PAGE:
Nokia, a global telecommunications giant, has announced significant job cuts as it grapples with falling profits due to weakening demand for its 5G equipment, particularly in North America. The move marks the latest in a series of layoffs in the technology sector as companies adjust to changing market dynamics following a pandemic-induced boom.
Nokia CEO Pekka Lundmark addressed the company’s challenges in a statement, stating, “In the third quarter, we saw an increased impact on our business from the macroeconomic challenges.” This impact has prompted Nokia to implement a cost-saving program aimed at reducing its workforce to as low as 72,000 employees, with an anticipated cost reduction of up to 1.2 billion euros ($1.14 billion) by 2026. The program will primarily target business areas including Mobile Networks, Cloud and Network Services, and corporate functions.
Lundmark emphasized the difficulty of such decisions, acknowledging that they directly affect their employees. Nokia’s profits for the third quarter stood at 133 million euros, representing a significant 69 percent drop from the same period the previous year. “The earnings were much weaker than expected, and the outlook is more uncertain. So it’s not looking that good in the short term for Nokia,” noted Atte Riikola, an analyst at equity analysis firm Inderes.
Despite the challenges faced during the third quarter, Nokia expressed optimism about an “improvement in our network businesses in the fourth quarter.” However, Riikola cautioned that Nokia’s estimates might face substantial downward revisions. “There’s a possibility for a negative profit warning,” he added.
In the highly competitive race for dominance in 5G networks, Nokia found itself in direct competition with Swedish rival Ericsson and China’s Huawei. The tough market conditions led to a 20 percent drop in Nokia’s sales, totaling 4.98 billion euros in the third quarter of 2023. Nokia had initially hoped that its 5G deployment in India would offset the slowdown in spending by North American telecom operators. However, this expectation fell short.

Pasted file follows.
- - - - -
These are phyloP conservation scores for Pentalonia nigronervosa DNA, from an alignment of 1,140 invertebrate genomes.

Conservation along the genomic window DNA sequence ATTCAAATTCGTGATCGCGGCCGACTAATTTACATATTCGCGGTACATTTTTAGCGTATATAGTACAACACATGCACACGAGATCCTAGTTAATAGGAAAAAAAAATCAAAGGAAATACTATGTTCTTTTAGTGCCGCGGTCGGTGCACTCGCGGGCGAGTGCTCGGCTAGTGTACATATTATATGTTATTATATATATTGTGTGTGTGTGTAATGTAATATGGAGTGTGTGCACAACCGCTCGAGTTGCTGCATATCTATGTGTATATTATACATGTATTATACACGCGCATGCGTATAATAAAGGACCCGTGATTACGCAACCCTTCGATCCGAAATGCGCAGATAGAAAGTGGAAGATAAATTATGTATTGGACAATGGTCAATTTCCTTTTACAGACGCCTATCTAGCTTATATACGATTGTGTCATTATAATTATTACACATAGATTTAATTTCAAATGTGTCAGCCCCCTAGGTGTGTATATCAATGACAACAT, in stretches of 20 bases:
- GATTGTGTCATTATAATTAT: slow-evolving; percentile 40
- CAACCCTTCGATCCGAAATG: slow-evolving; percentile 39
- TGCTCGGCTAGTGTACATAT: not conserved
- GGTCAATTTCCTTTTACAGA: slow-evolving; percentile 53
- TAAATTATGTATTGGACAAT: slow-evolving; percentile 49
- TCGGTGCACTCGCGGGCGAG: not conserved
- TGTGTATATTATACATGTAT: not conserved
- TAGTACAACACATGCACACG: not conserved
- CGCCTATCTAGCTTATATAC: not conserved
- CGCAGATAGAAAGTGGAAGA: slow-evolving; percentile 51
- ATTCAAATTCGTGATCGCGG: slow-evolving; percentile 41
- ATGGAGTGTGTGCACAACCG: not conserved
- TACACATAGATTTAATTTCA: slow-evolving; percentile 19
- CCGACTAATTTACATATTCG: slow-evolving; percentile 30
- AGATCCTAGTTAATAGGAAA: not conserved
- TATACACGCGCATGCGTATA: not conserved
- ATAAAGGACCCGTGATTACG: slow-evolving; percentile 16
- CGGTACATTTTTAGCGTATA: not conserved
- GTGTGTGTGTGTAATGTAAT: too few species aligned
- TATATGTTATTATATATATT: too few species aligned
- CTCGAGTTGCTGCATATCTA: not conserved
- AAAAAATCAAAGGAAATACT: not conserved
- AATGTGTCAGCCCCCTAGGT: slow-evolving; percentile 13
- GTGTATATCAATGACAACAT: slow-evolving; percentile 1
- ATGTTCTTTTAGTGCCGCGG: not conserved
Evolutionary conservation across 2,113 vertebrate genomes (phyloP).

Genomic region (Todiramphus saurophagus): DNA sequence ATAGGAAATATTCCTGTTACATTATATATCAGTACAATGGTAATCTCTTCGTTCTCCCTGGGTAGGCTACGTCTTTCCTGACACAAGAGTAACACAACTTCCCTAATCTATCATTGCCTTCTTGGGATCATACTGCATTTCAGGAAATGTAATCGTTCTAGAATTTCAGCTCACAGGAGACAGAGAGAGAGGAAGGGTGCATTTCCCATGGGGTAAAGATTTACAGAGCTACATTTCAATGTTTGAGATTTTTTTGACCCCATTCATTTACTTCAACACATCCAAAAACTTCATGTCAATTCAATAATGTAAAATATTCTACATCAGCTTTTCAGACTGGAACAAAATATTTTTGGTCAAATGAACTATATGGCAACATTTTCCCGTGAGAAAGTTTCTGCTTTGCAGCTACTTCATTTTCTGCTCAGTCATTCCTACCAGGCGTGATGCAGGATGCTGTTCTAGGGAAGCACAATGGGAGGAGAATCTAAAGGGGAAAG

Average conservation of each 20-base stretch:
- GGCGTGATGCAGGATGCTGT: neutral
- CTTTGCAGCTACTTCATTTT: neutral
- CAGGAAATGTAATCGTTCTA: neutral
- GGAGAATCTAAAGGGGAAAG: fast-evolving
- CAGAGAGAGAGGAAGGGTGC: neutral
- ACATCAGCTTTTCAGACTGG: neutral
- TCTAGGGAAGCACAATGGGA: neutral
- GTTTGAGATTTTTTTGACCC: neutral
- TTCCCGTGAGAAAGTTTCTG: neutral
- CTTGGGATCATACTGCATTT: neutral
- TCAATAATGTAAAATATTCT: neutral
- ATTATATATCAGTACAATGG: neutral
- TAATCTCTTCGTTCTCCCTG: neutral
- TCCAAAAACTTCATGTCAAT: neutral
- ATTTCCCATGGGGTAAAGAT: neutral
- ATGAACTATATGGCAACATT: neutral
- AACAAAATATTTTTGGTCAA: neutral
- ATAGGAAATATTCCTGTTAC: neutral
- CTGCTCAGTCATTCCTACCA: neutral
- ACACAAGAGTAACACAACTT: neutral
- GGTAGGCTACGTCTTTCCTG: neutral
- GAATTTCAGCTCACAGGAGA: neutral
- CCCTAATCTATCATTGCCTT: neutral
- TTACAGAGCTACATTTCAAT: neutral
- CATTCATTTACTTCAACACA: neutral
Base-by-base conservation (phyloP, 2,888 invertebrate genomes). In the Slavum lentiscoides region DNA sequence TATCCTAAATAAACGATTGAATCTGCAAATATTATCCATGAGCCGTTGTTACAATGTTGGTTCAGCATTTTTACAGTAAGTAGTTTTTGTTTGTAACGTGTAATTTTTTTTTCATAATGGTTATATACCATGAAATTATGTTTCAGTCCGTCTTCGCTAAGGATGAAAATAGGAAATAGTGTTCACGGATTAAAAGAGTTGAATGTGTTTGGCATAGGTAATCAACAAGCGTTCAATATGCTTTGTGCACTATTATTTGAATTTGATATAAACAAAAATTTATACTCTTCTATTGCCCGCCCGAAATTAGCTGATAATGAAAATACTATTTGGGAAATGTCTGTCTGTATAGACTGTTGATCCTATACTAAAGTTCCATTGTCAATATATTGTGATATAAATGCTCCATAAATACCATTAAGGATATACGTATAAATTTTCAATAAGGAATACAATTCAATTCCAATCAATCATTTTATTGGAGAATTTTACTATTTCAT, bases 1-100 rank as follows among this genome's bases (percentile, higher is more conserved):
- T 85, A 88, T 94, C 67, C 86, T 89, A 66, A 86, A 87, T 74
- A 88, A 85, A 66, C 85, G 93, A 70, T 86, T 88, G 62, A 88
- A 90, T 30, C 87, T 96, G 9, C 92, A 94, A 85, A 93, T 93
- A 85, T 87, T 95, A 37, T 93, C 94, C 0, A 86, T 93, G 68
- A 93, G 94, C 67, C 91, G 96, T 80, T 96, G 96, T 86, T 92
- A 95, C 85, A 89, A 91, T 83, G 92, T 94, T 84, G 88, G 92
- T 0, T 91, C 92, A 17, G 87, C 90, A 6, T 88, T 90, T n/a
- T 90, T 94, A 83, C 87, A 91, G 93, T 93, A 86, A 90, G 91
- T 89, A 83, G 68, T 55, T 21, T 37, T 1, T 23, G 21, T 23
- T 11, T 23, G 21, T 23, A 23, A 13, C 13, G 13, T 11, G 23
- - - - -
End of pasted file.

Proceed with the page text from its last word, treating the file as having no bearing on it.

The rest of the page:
“We saw some moderation in the pace of 5G deployment in India, which meant the growth there was no longer enough to offset the slowdown in North America,” explained Lundmark.
5G technology, synonymous with fifth-generation mobile technology, holds the potential to facilitate lightning-fast video downloads and innovative applications like high-speed autonomous vehicles. Nevertheless, Nokia, along with Ericsson, reported a slowdown in investment by mobile network operators this year, primarily attributed to the global economic downturn.
Like many technology companies, Nokia experienced a surge in profitability during the COVID-19 pandemic, only to face the reality of downsizing as the industry experiences a slowdown. Nokia’s decision to cut jobs adds to the tally of tens of thousands of job cuts seen across the tech sector this year. In May, British telecom group BT announced plans to eliminate up to 55,000 jobs by the end of the decade, while tech giants Meta and Microsoft unveiled their intentions to reduce their workforce by as many as 10,000 employees this year. In January, online retail giant Amazon announced the elimination of over 18,000 jobs worldwide, and Google parent company Alphabet disclosed cuts affecting approximately 12,000 people.